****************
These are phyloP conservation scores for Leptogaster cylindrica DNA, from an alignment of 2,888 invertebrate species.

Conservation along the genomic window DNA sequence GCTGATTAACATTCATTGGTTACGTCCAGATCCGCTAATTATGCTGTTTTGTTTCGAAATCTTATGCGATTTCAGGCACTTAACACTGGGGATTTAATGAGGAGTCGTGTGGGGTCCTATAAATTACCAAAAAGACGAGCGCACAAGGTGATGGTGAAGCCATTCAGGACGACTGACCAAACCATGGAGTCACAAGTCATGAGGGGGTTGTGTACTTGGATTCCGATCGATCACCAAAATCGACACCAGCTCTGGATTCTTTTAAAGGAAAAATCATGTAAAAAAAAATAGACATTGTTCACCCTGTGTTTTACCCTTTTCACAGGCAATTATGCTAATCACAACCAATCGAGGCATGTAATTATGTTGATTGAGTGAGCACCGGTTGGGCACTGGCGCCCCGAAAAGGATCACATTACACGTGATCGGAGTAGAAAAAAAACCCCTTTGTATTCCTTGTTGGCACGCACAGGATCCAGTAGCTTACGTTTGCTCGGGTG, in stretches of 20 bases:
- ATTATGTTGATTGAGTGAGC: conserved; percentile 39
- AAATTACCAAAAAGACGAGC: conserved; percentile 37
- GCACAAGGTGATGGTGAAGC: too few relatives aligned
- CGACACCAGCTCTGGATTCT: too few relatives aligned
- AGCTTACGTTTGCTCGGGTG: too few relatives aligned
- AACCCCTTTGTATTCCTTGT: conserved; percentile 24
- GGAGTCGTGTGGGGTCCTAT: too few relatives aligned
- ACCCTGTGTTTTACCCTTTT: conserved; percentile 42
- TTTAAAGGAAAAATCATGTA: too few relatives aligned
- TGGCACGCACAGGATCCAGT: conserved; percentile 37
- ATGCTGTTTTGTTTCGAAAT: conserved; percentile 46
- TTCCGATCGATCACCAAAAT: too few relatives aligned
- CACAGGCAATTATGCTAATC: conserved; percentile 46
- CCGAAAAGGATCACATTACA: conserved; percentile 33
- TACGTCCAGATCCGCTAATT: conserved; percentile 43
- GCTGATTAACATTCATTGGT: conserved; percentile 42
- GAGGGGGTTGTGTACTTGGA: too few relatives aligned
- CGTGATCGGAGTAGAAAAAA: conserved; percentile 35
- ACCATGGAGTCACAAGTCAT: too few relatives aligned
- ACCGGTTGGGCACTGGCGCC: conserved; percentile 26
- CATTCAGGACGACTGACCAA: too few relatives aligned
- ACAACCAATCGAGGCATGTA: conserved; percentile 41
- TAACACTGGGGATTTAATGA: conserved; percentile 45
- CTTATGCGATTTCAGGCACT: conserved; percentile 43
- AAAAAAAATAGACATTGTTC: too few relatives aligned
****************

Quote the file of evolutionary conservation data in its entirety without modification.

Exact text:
These are phyloP conservation scores for Leptogaster cylindrica DNA, from an alignment of 2,888 invertebrate species.

Conservation along the genomic window DNA sequence GCTGATTAACATTCATTGGTTACGTCCAGATCCGCTAATTATGCTGTTTTGTTTCGAAATCTTATGCGATTTCAGGCACTTAACACTGGGGATTTAATGAGGAGTCGTGTGGGGTCCTATAAATTACCAAAAAGACGAGCGCACAAGGTGATGGTGAAGCCATTCAGGACGACTGACCAAACCATGGAGTCACAAGTCATGAGGGGGTTGTGTACTTGGATTCCGATCGATCACCAAAATCGACACCAGCTCTGGATTCTTTTAAAGGAAAAATCATGTAAAAAAAAATAGACATTGTTCACCCTGTGTTTTACCCTTTTCACAGGCAATTATGCTAATCACAACCAATCGAGGCATGTAATTATGTTGATTGAGTGAGCACCGGTTGGGCACTGGCGCCCCGAAAAGGATCACATTACACGTGATCGGAGTAGAAAAAAAACCCCTTTGTATTCCTTGTTGGCACGCACAGGATCCAGTAGCTTACGTTTGCTCGGGTG, in stretches of 20 bases:
- ATTATGTTGATTGAGTGAGC: conserved; percentile 39
- AAATTACCAAAAAGACGAGC: conserved; percentile 37
- GCACAAGGTGATGGTGAAGC: too few relatives aligned
- CGACACCAGCTCTGGATTCT: too few relatives aligned
- AGCTTACGTTTGCTCGGGTG: too few relatives aligned
- AACCCCTTTGTATTCCTTGT: conserved; percentile 24
- GGAGTCGTGTGGGGTCCTAT: too few relatives aligned
- ACCCTGTGTTTTACCCTTTT: conserved; percentile 42
- TTTAAAGGAAAAATCATGTA: too few relatives aligned
- TGGCACGCACAGGATCCAGT: conserved; percentile 37
- ATGCTGTTTTGTTTCGAAAT: conserved; percentile 46
- TTCCGATCGATCACCAAAAT: too few relatives aligned
- CACAGGCAATTATGCTAATC: conserved; percentile 46
- CCGAAAAGGATCACATTACA: conserved; percentile 33
- TACGTCCAGATCCGCTAATT: conserved; percentile 43
- GCTGATTAACATTCATTGGT: conserved; percentile 42
- GAGGGGGTTGTGTACTTGGA: too few relatives aligned
- CGTGATCGGAGTAGAAAAAA: conserved; percentile 35
- ACCATGGAGTCACAAGTCAT: too few relatives aligned
- ACCGGTTGGGCACTGGCGCC: conserved; percentile 26
- CATTCAGGACGACTGACCAA: too few relatives aligned
- ACAACCAATCGAGGCATGTA: conserved; percentile 41
- TAACACTGGGGATTTAATGA: conserved; percentile 45
- CTTATGCGATTTCAGGCACT: conserved; percentile 43
- AAAAAAAATAGACATTGTTC: too few relatives aligned